What your congregation can do to keep safe during a tornado
When a tornado hits, it can cause extensive damage and devastation. For example, a tree went through St. John’s and St. Luke’s Episcopal Church in Caruthersville, Missouri, during a tornado in 2006, rendering it unusable; fortunately, there were no casualties.
Paul Stephens, Vice President of Marketing and Risk Management Services for Church Insurance, says that because it was a small church with a small membership, the church leaders opted not to rebuild and instead joined with another parish about five miles away.
Keeping people safe
While there are some preparations you can make to reduce damage to structures, tornado preparedness mostly centers on what you should do to keep people safe. Churches have a shorter “length of exposure” than schools, Paul says. “Church meets on Sunday, so that period is the length of exposure. It’s different for schools, which operate five days a week, 10 to 12 hours a day.”
Even though the length of exposure is reduced for churches, both churches and schools should be prepared for the possibility of a tornado. As Paul says, “They can come up quickly, and once they’re in the area, you don’t know how much time you’ve got to get to safety.”
Tornadoes can occur at any time, but the peak season is spring and summer. If you don’t have a tornado preparedness plan in place, now is the time to put one together.
3 Steps: Monitor, Shelter, Communicate
Paul suggests that churches and schools appoint someone to monitor the weather and be on the lookout for possible tornado conditions. “The weather monitor would be responsible for alerting leaders to the possibility of having to take shelter. Most of the time, you hear a tornado siren, but you shouldn’t rely on that exclusively,” he says.
The weather monitor should also track the situation while the group shelters in place, using a smartphone, iPad or battery-powered radio, and let the group know when it is safe to leave the designated place of shelter.
Both churches and schools should determine the location that will act as a safe shelter for individuals on the property in case a tornado hits.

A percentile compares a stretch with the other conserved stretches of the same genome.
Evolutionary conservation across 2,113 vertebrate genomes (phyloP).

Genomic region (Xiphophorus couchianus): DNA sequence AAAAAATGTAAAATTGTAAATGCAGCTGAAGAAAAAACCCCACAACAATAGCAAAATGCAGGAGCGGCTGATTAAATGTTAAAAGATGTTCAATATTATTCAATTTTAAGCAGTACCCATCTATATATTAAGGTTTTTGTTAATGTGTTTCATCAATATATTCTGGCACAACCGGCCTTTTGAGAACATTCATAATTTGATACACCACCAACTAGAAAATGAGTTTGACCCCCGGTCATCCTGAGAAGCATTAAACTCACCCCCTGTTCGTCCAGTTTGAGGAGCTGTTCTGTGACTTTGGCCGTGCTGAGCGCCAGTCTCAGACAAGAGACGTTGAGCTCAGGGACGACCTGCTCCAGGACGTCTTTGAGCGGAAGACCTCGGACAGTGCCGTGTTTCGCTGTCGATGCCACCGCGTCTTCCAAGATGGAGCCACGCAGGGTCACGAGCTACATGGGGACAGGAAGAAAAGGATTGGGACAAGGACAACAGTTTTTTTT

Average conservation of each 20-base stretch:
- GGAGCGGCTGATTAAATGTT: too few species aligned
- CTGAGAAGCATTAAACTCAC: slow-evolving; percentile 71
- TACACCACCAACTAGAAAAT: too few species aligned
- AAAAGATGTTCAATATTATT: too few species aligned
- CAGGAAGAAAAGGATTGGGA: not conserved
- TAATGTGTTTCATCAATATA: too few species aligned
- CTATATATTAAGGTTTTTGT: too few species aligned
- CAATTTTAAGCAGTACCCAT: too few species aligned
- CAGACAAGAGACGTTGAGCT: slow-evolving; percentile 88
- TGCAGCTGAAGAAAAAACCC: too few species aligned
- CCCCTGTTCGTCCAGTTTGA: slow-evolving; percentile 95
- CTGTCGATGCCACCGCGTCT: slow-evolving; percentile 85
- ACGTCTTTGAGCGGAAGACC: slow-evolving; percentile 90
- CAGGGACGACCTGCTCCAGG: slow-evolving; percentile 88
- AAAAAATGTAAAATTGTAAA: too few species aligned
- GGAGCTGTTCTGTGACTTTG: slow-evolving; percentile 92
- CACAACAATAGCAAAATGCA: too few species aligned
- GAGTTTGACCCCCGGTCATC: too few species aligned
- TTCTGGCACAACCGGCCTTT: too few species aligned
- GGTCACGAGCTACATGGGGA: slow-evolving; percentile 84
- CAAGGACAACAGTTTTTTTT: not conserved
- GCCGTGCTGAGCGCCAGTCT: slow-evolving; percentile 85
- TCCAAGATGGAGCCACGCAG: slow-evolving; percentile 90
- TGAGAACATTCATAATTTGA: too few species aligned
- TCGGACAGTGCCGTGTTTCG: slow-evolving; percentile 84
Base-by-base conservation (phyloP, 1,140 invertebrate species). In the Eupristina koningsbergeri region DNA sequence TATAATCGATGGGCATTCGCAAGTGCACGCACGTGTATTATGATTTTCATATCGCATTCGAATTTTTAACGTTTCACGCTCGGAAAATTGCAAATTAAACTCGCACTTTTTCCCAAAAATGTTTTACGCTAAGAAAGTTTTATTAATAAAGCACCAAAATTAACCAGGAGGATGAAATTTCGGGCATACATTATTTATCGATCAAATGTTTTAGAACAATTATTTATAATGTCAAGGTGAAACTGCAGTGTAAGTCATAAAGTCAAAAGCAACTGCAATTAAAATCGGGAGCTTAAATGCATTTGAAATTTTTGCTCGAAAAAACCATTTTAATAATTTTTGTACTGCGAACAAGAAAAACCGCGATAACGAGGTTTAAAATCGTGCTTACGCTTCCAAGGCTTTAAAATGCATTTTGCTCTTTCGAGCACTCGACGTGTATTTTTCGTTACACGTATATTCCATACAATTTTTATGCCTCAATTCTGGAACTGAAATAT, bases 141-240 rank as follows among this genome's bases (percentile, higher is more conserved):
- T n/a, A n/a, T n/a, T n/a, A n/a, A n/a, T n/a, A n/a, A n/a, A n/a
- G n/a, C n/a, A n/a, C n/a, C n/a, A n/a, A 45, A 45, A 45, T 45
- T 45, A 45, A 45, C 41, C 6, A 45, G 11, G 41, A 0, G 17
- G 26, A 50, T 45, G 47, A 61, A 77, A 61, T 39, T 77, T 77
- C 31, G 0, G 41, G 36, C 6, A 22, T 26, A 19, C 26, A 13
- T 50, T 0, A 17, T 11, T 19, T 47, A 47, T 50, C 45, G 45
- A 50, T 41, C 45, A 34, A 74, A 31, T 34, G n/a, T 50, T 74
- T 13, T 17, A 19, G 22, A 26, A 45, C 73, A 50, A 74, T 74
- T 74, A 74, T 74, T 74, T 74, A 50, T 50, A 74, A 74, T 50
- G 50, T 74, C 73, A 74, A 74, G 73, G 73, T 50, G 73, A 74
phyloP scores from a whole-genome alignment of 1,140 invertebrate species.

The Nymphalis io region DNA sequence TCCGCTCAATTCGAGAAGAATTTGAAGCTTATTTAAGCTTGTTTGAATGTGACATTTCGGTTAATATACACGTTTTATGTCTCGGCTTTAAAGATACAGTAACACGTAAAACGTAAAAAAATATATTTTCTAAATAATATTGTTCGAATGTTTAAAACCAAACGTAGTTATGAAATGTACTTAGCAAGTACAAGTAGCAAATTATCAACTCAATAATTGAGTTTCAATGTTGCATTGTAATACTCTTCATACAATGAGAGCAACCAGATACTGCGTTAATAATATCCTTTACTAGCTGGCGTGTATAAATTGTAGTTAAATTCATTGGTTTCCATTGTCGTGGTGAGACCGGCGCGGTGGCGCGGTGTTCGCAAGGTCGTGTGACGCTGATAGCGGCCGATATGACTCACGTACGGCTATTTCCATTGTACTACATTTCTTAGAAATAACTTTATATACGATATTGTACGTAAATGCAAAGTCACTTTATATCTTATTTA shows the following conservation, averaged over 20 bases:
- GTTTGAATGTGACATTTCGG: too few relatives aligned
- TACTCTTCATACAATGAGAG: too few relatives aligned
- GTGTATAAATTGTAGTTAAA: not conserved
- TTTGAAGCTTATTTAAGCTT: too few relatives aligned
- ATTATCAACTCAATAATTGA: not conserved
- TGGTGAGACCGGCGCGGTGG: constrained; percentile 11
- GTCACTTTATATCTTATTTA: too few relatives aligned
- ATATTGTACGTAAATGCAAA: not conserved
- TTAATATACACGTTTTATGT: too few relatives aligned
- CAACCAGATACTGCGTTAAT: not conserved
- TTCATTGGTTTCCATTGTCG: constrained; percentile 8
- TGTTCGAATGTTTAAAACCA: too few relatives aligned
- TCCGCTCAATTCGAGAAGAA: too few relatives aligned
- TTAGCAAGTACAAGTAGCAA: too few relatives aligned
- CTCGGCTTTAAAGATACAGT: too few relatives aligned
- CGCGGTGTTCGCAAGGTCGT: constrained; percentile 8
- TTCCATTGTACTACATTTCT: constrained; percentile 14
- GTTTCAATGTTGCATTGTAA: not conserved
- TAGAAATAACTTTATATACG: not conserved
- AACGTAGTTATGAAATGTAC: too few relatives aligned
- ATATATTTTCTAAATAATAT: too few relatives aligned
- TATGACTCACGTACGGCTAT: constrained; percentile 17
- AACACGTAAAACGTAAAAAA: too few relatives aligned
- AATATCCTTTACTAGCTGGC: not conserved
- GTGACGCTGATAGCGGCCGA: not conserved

“It might be the basement or the undercroft,” says Paul. “They should store supplies, such as a flashlight, first aid kit, blankets and water, in the safe space.” He also recommends that churches store some non-perishable food items in the space as well because, “if they get trapped, they could be there for a while.”
If you don’t have access to an underground space, shelter in an interior room, hallway or closet without windows.
Both internal and external communication should be considered, Paul says. “In a small church, everyone will know what’s happening, but on a bigger campus, you should have a procedure in place to communicate with everyone present to tell them that they should get to the shelter.”
Churches should also have a plan to reach out for help after the event. “It could be that the building has been hit, but it could also be more minor. For instance, if there are electrical wires down in the yard, emergency services should be called.”
With disaster preparedness planning, there is no one-size-fits-all approach. Church leaders should determine what works best for their particular situation.
The damage a tornado causes depends on the severity of the storm and whether the structure is directly in its path. “Tornadoes can cause a total loss of the building, but it could also be that the wind just peels away siding or roofshingles,” says John Webster, Assistant Vice President of Property Claims, Church Insurance.
John says that churches can attempt to mitigate secondary tornado damage by preparing roofs and windows to withstand high winds. For example, there is a hurricane-nailing technique that can be applied to shingles that supposedly allows them to survive winds of up to 100 miles-per-hour. But he cautions that such tactics won’t completely protect against a catastrophic storm.
Mike Marino, Vice President, Claims, for Church Insurance, points out that “making structural changes or reinforcing structure can be fairly expensive.” When doing repairs or building new structures, you might find that there “may be code changes to reinforce the building.”
John adds that “a lot depends on where and how a tornado hits. There’s no way to completely protect the building if it’s in the direct path of a tornado. So Mike says to focus on taking the necessary steps to protect yourself and others. Don’t take the warnings lightly. Act fast after a warning and take the proper steps.